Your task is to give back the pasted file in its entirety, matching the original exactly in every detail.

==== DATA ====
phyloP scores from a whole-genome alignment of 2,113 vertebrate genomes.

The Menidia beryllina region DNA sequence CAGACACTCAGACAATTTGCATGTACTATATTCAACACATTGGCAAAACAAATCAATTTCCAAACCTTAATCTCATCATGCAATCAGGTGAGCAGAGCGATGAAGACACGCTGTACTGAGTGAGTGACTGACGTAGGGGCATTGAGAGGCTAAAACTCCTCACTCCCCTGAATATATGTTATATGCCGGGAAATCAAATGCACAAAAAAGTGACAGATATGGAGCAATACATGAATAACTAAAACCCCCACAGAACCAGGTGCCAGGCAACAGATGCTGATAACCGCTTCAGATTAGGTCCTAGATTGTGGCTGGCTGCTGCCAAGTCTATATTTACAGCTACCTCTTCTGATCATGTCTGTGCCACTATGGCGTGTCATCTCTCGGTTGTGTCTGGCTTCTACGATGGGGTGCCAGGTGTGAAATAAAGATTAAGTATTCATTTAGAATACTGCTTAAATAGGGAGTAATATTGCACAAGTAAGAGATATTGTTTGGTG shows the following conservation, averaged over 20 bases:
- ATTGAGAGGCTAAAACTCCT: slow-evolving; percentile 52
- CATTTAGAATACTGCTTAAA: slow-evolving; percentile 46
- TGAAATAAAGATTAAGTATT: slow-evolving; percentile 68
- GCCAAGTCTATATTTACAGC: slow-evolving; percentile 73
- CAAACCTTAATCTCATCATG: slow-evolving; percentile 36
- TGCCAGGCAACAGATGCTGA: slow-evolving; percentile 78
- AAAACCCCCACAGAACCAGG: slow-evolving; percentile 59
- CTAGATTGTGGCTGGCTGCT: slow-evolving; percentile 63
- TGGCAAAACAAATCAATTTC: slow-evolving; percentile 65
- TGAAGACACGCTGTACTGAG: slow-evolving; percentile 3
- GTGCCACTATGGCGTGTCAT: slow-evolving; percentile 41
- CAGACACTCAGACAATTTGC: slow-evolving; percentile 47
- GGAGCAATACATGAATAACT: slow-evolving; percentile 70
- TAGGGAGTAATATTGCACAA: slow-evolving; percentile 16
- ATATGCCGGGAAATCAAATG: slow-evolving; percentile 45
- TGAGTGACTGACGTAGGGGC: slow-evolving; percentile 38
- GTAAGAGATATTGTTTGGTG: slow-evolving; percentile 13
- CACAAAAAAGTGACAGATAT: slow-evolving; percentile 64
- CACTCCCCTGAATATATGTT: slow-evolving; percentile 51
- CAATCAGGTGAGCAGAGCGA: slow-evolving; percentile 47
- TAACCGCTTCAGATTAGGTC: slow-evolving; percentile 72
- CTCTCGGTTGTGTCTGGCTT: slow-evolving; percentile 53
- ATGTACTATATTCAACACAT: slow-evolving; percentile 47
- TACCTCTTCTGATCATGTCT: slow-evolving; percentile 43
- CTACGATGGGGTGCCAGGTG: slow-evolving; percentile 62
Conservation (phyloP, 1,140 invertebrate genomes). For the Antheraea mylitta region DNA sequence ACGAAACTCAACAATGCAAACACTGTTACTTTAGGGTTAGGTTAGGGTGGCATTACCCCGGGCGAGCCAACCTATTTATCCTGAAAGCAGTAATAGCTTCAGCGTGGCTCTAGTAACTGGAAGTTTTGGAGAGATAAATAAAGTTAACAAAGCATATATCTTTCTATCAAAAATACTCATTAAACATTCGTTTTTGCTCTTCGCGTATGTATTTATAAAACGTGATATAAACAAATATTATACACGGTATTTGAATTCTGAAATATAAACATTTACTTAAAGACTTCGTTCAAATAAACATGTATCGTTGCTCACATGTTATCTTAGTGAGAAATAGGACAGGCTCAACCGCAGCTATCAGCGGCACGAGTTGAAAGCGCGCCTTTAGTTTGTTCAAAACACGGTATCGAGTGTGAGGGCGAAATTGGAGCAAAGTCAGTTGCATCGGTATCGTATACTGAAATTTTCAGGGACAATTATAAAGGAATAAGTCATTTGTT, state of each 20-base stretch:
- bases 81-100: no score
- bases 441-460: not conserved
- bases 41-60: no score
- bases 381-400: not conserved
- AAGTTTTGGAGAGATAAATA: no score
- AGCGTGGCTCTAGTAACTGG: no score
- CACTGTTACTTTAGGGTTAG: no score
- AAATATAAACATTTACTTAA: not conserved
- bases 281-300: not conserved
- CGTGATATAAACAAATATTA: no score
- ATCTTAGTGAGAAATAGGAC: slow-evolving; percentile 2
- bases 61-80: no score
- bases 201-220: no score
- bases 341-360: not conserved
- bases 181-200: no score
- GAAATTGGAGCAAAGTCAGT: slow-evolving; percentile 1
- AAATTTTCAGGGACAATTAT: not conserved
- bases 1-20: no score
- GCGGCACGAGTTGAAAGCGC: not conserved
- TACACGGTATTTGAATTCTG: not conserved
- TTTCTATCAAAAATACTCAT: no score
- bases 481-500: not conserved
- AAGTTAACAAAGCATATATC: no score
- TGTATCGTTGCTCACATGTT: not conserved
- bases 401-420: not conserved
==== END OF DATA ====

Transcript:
phyloP scores from a whole-genome alignment of 2,113 vertebrate genomes.

The Menidia beryllina region DNA sequence CAGACACTCAGACAATTTGCATGTACTATATTCAACACATTGGCAAAACAAATCAATTTCCAAACCTTAATCTCATCATGCAATCAGGTGAGCAGAGCGATGAAGACACGCTGTACTGAGTGAGTGACTGACGTAGGGGCATTGAGAGGCTAAAACTCCTCACTCCCCTGAATATATGTTATATGCCGGGAAATCAAATGCACAAAAAAGTGACAGATATGGAGCAATACATGAATAACTAAAACCCCCACAGAACCAGGTGCCAGGCAACAGATGCTGATAACCGCTTCAGATTAGGTCCTAGATTGTGGCTGGCTGCTGCCAAGTCTATATTTACAGCTACCTCTTCTGATCATGTCTGTGCCACTATGGCGTGTCATCTCTCGGTTGTGTCTGGCTTCTACGATGGGGTGCCAGGTGTGAAATAAAGATTAAGTATTCATTTAGAATACTGCTTAAATAGGGAGTAATATTGCACAAGTAAGAGATATTGTTTGGTG shows the following conservation, averaged over 20 bases:
- ATTGAGAGGCTAAAACTCCT: slow-evolving; percentile 52
- CATTTAGAATACTGCTTAAA: slow-evolving; percentile 46
- TGAAATAAAGATTAAGTATT: slow-evolving; percentile 68
- GCCAAGTCTATATTTACAGC: slow-evolving; percentile 73
- CAAACCTTAATCTCATCATG: slow-evolving; percentile 36
- TGCCAGGCAACAGATGCTGA: slow-evolving; percentile 78
- AAAACCCCCACAGAACCAGG: slow-evolving; percentile 59
- CTAGATTGTGGCTGGCTGCT: slow-evolving; percentile 63
- TGGCAAAACAAATCAATTTC: slow-evolving; percentile 65
- TGAAGACACGCTGTACTGAG: slow-evolving; percentile 3
- GTGCCACTATGGCGTGTCAT: slow-evolving; percentile 41
- CAGACACTCAGACAATTTGC: slow-evolving; percentile 47
- GGAGCAATACATGAATAACT: slow-evolving; percentile 70
- TAGGGAGTAATATTGCACAA: slow-evolving; percentile 16
- ATATGCCGGGAAATCAAATG: slow-evolving; percentile 45
- TGAGTGACTGACGTAGGGGC: slow-evolving; percentile 38
- GTAAGAGATATTGTTTGGTG: slow-evolving; percentile 13
- CACAAAAAAGTGACAGATAT: slow-evolving; percentile 64
- CACTCCCCTGAATATATGTT: slow-evolving; percentile 51
- CAATCAGGTGAGCAGAGCGA: slow-evolving; percentile 47
- TAACCGCTTCAGATTAGGTC: slow-evolving; percentile 72
- CTCTCGGTTGTGTCTGGCTT: slow-evolving; percentile 53
- ATGTACTATATTCAACACAT: slow-evolving; percentile 47
- TACCTCTTCTGATCATGTCT: slow-evolving; percentile 43
- CTACGATGGGGTGCCAGGTG: slow-evolving; percentile 62
Conservation (phyloP, 1,140 invertebrate genomes). For the Antheraea mylitta region DNA sequence ACGAAACTCAACAATGCAAACACTGTTACTTTAGGGTTAGGTTAGGGTGGCATTACCCCGGGCGAGCCAACCTATTTATCCTGAAAGCAGTAATAGCTTCAGCGTGGCTCTAGTAACTGGAAGTTTTGGAGAGATAAATAAAGTTAACAAAGCATATATCTTTCTATCAAAAATACTCATTAAACATTCGTTTTTGCTCTTCGCGTATGTATTTATAAAACGTGATATAAACAAATATTATACACGGTATTTGAATTCTGAAATATAAACATTTACTTAAAGACTTCGTTCAAATAAACATGTATCGTTGCTCACATGTTATCTTAGTGAGAAATAGGACAGGCTCAACCGCAGCTATCAGCGGCACGAGTTGAAAGCGCGCCTTTAGTTTGTTCAAAACACGGTATCGAGTGTGAGGGCGAAATTGGAGCAAAGTCAGTTGCATCGGTATCGTATACTGAAATTTTCAGGGACAATTATAAAGGAATAAGTCATTTGTT, state of each 20-base stretch:
- bases 81-100: no score
- bases 441-460: not conserved
- bases 41-60: no score
- bases 381-400: not conserved
- AAGTTTTGGAGAGATAAATA: no score
- AGCGTGGCTCTAGTAACTGG: no score
- CACTGTTACTTTAGGGTTAG: no score
- AAATATAAACATTTACTTAA: not conserved
- bases 281-300: not conserved
- CGTGATATAAACAAATATTA: no score
- ATCTTAGTGAGAAATAGGAC: slow-evolving; percentile 2
- bases 61-80: no score
- bases 201-220: no score
- bases 341-360: not conserved
- bases 181-200: no score
- GAAATTGGAGCAAAGTCAGT: slow-evolving; percentile 1
- AAATTTTCAGGGACAATTAT: not conserved
- bases 1-20: no score
- GCGGCACGAGTTGAAAGCGC: not conserved
- TACACGGTATTTGAATTCTG: not conserved
- TTTCTATCAAAAATACTCAT: no score
- bases 481-500: not conserved
- AAGTTAACAAAGCATATATC: no score
- TGTATCGTTGCTCACATGTT: not conserved
- bases 401-420: not conserved